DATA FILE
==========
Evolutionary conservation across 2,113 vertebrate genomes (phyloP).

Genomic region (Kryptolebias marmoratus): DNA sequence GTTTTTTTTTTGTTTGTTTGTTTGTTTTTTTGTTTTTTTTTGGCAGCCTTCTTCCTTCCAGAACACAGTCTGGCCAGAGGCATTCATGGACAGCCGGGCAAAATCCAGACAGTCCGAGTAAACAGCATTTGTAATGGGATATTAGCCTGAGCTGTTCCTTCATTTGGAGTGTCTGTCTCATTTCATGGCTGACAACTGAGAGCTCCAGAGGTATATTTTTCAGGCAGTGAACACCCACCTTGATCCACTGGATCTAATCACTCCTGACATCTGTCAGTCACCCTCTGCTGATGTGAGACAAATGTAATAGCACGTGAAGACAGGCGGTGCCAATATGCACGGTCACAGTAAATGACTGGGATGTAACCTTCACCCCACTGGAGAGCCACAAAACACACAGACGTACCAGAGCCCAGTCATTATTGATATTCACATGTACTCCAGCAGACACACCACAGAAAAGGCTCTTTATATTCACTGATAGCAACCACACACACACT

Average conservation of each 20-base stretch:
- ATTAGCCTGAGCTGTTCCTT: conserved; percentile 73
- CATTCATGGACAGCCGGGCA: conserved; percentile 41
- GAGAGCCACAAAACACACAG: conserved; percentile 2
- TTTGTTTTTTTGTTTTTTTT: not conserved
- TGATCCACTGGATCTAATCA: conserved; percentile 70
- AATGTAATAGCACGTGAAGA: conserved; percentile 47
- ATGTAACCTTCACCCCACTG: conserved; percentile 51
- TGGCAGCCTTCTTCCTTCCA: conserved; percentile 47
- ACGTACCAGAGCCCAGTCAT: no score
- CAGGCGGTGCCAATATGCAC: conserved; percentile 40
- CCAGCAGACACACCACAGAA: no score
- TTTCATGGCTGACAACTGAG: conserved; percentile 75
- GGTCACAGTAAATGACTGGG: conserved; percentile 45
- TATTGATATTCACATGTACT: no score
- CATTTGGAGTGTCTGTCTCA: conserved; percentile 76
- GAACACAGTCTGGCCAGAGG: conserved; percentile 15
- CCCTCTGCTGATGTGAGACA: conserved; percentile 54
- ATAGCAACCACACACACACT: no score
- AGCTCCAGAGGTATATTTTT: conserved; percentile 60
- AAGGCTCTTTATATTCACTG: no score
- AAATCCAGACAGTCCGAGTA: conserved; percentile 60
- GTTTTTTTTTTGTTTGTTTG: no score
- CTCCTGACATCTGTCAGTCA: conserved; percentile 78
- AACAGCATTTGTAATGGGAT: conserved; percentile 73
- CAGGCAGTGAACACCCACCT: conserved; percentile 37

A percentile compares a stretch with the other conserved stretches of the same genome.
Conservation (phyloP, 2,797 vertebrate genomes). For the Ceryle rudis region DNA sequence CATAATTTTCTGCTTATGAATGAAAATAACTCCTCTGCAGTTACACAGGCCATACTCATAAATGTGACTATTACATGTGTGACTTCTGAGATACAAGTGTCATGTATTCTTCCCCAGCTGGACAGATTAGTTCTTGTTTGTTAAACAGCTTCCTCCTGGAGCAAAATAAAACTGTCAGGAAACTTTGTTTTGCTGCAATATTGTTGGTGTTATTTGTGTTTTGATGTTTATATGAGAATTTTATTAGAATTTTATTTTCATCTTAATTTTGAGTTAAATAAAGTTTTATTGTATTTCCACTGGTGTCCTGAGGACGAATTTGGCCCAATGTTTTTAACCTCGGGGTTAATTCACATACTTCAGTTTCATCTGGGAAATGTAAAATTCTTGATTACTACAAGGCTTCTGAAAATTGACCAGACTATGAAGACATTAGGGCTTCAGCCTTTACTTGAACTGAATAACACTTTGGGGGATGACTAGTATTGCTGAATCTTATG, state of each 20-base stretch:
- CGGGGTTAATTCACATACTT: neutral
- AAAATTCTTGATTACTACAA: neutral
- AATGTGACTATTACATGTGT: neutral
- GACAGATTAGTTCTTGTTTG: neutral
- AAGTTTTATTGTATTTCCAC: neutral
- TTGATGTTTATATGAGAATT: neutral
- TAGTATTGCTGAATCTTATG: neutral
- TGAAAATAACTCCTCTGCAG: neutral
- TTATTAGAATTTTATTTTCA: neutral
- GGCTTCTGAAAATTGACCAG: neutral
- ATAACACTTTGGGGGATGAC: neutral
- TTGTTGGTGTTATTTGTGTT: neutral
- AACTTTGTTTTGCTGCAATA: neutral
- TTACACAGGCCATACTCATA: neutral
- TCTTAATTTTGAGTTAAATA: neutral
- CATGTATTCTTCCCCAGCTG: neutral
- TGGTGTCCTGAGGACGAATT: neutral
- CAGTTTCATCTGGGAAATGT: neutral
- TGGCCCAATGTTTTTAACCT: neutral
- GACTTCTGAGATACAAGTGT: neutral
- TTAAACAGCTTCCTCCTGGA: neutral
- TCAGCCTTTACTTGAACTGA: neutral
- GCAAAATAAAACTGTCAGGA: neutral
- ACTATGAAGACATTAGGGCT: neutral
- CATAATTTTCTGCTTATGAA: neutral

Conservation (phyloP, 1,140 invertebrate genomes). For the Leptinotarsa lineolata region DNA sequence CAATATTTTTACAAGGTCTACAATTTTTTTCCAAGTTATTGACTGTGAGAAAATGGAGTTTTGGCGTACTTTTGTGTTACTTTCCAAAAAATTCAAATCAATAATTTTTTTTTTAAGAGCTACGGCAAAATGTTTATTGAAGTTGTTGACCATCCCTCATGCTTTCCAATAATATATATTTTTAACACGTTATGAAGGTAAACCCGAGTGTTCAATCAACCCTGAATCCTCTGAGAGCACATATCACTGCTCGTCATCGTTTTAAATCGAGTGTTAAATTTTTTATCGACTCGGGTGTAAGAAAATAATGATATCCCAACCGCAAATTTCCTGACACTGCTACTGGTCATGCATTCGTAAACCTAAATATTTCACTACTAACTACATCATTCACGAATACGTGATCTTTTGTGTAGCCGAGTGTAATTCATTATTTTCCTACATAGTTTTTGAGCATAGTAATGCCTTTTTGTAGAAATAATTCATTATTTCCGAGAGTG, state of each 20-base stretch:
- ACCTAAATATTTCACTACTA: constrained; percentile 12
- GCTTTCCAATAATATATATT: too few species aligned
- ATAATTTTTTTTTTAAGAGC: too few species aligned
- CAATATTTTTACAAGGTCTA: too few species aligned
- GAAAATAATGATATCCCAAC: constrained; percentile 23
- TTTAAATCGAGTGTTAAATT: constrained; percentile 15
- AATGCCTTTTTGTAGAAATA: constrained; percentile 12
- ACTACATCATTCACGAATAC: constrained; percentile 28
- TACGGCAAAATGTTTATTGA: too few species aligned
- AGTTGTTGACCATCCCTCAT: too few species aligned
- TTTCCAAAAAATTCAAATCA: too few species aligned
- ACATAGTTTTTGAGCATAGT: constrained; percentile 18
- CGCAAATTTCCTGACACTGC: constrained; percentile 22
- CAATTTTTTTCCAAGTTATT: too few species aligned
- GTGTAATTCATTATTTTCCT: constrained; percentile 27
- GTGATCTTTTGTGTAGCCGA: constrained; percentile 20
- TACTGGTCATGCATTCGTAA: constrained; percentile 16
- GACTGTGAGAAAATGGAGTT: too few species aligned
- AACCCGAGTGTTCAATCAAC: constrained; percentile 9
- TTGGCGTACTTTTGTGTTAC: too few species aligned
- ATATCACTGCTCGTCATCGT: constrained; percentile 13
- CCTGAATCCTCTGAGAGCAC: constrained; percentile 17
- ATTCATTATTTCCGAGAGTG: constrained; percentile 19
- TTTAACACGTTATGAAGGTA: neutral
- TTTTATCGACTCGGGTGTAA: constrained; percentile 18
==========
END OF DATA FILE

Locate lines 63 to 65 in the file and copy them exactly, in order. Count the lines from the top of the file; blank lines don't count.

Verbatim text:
- AATGCCTTTTTGTAGAAATA: constrained; percentile 12
- ACTACATCATTCACGAATAC: constrained; percentile 28
- TACGGCAAAATGTTTATTGA: too few species aligned